There are a handful of “pro football factory” collegiate programs out there who funnel talented young men into the NFL every year like clockwork. One school that doesn’t fit that mold is the University of Rhode Island. But the NFL history books are full of stories of small school players making a big impact at the next level. Guys like Jerry Rice, Kurt Warner, and Steve McNair all came out of programs that weren’t known for cranking out NFL talent.
Maybe Isaiah Coulter is the next name to join the list of small school players who make a big splash in the professional ranks.
Born on September 18th, 1998, the 6’2”, 198 lb. linebacker turned receiver provides a big target for Houston Texans franchise quarterback Deshaun Watson. Coulter’s 4.45 40-yard dash at the NFL Combine puts him in good company for wideouts his size. Rounding out his measurables, Coulter had a 36” vertical, 121” broad jump, a 7.28 second cone drill, and a 4.62 20 yard shuttle.
How do those numbers translate to the field? In his final (junior) year at Rhode Island, Coulter caught 72 passes for 1,039 yards and 8 touchdowns in only 11 starts. He started 11 games as a true freshman and again as a sophomore. Coulter capped off his collegiate career with seven (7) 100-yard games.
How did he get on the Texans’ radar? Well, when Rhode Island played Brown University, Bill O’Brien’s alma matter, Coulter torched O’Brien’s former school for 171 yards on 12 catches. Rhode Island’s head coach, Jim Fleming, was on the Brown staff as tight ends coach during O’Brien’s days with the program as well.
With the limited ability for Coulter to learn Houston’s offense in hands-on practice due to the pandemic, he’ll face an uphill battle to jump from Rhode Island to the big leagues. His ability to get open, show his number to the quarterback, and use angles to outrun opponents with his solid football speed mean Coulter offers some great potential, particularly for a player taken in the fifth round.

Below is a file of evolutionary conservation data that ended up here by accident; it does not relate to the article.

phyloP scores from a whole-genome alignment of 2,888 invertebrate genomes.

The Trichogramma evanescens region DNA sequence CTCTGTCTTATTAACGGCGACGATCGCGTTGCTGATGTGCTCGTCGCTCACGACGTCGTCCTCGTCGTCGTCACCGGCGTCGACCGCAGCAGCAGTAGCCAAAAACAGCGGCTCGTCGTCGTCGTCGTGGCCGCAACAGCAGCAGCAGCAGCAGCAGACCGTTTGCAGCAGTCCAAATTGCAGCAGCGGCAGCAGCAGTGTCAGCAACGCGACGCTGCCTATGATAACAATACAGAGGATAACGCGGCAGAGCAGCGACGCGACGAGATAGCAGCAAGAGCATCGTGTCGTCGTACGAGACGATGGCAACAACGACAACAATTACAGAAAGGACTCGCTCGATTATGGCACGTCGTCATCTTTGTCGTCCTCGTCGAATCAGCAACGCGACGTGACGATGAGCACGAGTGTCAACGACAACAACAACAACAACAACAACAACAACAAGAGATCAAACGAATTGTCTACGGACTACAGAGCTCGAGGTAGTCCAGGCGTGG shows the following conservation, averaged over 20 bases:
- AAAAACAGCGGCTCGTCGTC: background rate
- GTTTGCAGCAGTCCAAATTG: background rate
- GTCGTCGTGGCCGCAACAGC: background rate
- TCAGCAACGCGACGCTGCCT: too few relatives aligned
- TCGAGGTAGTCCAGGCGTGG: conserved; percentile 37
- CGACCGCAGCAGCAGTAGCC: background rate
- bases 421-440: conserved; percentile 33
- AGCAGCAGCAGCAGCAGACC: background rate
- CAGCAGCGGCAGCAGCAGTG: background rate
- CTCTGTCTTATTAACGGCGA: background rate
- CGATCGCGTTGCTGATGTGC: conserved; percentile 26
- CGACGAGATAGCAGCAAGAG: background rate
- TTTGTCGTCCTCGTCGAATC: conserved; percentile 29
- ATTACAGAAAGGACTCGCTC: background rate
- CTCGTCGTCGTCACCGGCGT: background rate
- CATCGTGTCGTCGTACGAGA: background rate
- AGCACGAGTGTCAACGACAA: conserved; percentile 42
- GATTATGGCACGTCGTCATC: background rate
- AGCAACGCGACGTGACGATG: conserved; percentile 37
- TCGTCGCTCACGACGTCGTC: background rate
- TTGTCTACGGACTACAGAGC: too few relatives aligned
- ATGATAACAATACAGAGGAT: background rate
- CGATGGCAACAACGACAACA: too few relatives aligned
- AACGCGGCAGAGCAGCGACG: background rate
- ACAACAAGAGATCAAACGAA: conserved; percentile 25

Admittedly, trying to fight his way onto the field among the likes of Kenny Stills, Brandin Cooks, Randall Cobb, and Will Fuller V in front of him might be tough. But with the injury histories of Cooks and Fuller V, odds are Coulter could see the field this season, early and often even, if he can prove to new Houston offensive coordinator Tim Kelly he’s a better option than other backup receivers like Keke Coutee, DeAndre Carter, Chad Hansen and Steven Mitchell Jr.
Usually small school players drafted into the NFL come with an always present feeling of having something to prove. Coulter is no different.
“I play with a chip on my shoulder. I’m ready to just come in and help any way I can. I know I’m coming from a smaller school and all. I’m just ready to play. I feel like once you get on that level, you’ve got to prove yourself at that point. So, I’m just trying to prove myself and put my best foot forward.”
If he can leverage that chip to overcome the odds, Coulter just might have a great career ahead of him.
Is Coulter a solid starter in the making? Depth player? Roster cut-down casualty? Practice squadder? Give us your gut feeling in the comments box.